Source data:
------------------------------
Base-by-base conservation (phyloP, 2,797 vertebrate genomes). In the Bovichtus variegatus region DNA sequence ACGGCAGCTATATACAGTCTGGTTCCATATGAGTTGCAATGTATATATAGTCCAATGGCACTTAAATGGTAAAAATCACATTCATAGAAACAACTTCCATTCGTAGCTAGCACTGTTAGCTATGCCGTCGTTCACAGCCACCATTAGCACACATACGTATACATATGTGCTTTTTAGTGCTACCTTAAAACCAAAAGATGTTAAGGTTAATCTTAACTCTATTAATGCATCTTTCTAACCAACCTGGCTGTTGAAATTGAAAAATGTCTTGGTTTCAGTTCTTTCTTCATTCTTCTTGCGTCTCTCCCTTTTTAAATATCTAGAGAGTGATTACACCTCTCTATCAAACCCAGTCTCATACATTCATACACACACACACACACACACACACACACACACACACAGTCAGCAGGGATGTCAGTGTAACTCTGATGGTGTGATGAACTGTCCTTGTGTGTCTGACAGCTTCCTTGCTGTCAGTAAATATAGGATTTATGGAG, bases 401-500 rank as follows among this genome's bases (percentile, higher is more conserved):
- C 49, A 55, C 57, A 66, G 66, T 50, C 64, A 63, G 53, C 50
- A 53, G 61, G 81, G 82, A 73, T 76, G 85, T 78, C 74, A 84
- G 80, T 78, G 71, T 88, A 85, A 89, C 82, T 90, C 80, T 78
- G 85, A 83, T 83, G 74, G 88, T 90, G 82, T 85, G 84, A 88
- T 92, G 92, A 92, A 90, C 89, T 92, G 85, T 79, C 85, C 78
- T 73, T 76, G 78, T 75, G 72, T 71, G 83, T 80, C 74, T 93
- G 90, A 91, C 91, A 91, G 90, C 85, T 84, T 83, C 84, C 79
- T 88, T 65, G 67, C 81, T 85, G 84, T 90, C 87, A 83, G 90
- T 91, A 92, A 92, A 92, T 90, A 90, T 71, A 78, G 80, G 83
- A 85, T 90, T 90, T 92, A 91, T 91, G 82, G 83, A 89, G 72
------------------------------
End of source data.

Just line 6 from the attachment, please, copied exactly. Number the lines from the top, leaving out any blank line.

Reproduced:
- T 92, G 92, A 92, A 90, C 89, T 92, G 85, T 79, C 85, C 78